We live on a bicycle planet. Across the world, more people travel by bicycle than by any other form of transportation. Almost anyone can learn to ride a bike-and nearly everyone does.
In Two Wheels Good, journalist and critic Jody Rosen reshapes our understanding of this ubiquitous machine, an ever-present force in humanity's journey for more than two hundred years. Combining history, reportage, travelogue, and memoir, Rosen's book sweeps across centuries and around the globe, unfolding the bicycle's saga from its invention in 1817 to its present-day renaissance as a "green machine," an emblem of sustainability in a world afflicted by climate change.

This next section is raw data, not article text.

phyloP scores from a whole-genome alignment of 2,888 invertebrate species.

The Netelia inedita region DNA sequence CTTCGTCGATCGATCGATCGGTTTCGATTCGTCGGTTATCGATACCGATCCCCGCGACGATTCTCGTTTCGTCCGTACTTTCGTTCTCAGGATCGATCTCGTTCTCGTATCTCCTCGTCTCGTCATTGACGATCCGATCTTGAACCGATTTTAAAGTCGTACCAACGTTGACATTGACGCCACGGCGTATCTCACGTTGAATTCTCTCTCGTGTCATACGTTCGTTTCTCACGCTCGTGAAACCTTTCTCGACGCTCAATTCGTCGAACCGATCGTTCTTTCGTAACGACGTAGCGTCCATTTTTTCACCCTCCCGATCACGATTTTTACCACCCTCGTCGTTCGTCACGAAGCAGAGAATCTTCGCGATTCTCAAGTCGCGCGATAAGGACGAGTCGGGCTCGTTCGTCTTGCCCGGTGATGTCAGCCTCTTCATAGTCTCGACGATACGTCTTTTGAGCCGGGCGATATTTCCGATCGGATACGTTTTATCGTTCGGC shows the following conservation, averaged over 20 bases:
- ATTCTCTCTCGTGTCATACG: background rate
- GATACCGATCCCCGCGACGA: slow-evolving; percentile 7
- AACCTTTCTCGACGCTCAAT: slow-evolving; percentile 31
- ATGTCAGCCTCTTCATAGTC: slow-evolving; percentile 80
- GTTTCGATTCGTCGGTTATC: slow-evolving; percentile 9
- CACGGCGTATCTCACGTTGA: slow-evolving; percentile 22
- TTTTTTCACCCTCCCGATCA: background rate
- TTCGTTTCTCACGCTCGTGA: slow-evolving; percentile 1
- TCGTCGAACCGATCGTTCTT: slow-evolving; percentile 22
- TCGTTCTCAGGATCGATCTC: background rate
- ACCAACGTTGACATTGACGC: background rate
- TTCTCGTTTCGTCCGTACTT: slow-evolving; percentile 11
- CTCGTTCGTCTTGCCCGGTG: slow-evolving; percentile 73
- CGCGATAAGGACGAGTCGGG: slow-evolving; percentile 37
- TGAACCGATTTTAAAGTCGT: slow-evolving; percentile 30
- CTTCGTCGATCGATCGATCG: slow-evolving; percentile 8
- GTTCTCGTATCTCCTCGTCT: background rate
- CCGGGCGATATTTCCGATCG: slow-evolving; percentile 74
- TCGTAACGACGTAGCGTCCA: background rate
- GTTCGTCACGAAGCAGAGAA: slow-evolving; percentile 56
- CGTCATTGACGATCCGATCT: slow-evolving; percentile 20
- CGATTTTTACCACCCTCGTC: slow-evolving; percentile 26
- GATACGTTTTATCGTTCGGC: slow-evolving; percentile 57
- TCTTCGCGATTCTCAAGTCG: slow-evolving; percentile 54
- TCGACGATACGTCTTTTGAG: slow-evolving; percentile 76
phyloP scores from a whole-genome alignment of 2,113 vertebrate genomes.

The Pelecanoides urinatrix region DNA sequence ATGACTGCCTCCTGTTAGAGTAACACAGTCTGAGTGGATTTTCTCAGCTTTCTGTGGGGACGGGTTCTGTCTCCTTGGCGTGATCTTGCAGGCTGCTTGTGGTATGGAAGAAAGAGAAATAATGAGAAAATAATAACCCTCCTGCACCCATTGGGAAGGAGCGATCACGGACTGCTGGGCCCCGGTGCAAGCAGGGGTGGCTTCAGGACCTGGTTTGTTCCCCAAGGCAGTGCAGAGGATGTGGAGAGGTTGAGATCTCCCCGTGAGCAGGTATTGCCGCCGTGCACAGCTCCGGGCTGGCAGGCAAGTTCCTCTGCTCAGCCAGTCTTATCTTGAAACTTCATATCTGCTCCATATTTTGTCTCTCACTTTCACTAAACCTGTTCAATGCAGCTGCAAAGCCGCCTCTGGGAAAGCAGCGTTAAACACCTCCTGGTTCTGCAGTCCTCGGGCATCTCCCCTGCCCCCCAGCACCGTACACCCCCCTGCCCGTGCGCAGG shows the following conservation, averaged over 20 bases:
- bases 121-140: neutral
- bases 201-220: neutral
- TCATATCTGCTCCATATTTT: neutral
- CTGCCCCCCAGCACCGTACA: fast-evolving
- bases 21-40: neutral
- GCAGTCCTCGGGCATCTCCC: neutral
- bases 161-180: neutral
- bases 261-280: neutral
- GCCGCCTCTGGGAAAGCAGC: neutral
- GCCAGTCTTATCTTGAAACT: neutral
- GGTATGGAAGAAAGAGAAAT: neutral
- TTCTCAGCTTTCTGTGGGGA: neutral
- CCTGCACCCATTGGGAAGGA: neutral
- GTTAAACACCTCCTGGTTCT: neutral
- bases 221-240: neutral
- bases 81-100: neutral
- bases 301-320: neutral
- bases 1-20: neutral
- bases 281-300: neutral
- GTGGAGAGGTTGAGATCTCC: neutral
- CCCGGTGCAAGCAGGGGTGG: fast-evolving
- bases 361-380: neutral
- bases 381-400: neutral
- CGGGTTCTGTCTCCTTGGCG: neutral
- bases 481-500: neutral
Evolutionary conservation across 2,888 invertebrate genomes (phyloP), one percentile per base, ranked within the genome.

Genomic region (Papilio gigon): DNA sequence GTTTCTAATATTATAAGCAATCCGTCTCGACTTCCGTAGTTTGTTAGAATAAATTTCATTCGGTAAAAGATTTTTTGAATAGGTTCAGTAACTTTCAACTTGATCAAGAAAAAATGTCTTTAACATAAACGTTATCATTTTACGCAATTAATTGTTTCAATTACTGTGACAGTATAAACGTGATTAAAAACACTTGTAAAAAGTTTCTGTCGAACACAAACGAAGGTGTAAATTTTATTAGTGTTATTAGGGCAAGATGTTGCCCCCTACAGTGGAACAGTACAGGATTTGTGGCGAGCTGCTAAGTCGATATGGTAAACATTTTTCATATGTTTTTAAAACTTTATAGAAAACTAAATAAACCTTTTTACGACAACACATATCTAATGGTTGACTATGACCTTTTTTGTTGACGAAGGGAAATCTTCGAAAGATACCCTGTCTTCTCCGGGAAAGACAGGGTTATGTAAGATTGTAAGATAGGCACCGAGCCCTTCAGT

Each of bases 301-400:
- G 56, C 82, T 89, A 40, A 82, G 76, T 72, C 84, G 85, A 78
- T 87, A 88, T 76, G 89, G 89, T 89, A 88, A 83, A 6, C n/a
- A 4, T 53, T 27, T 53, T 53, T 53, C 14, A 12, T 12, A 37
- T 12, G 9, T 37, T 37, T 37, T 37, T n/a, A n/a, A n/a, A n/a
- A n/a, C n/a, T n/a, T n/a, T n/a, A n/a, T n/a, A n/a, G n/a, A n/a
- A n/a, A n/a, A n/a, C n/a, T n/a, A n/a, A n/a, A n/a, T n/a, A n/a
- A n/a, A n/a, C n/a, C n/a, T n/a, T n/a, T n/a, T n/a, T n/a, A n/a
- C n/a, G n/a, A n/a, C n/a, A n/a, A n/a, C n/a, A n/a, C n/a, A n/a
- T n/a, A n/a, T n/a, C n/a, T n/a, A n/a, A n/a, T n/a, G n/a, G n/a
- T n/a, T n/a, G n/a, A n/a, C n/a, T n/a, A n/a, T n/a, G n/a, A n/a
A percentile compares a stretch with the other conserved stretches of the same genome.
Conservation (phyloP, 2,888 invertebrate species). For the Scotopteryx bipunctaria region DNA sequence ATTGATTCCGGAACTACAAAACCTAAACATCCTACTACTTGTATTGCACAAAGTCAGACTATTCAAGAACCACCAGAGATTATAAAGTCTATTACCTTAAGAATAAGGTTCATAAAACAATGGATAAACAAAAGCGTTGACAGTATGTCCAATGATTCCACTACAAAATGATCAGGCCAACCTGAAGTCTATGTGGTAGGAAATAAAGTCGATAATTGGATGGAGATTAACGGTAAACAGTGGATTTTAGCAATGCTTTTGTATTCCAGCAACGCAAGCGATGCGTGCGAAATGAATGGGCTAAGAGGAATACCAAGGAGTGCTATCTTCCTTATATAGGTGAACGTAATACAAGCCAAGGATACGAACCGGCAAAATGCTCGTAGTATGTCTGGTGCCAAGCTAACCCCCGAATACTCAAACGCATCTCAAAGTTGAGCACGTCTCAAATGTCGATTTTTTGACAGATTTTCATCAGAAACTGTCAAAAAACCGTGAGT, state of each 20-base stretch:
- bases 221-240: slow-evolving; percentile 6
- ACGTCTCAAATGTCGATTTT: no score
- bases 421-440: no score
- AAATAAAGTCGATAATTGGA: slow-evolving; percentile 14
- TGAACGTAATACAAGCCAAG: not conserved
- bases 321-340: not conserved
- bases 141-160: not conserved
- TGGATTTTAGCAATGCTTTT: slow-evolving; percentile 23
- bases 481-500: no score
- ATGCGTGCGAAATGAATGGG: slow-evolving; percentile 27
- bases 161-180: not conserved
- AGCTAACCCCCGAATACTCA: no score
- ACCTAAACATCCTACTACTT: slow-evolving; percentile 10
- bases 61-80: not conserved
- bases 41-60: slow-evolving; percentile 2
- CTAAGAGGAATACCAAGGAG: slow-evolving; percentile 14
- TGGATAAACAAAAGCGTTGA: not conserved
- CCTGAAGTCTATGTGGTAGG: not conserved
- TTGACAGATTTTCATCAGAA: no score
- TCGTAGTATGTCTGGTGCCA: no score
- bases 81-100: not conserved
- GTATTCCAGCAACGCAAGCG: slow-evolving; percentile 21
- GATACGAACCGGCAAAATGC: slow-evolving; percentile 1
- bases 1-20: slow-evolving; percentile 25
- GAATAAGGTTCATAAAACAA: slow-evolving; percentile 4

Readers meet unforgettable characters: feminist rebels who steered bikes to the barricades in the 1890s, a Bhutanese king who races mountain bikes in the Himalayas, astronauts who ride a floating bicycle in zero gravity aborad the International Space Station.
But the book is also a love letter: a reflection on the sensual and spiritual pleasures of bike riding and an ode to an engineering marvel-a wondrous vehicle whose passenger is also its engine.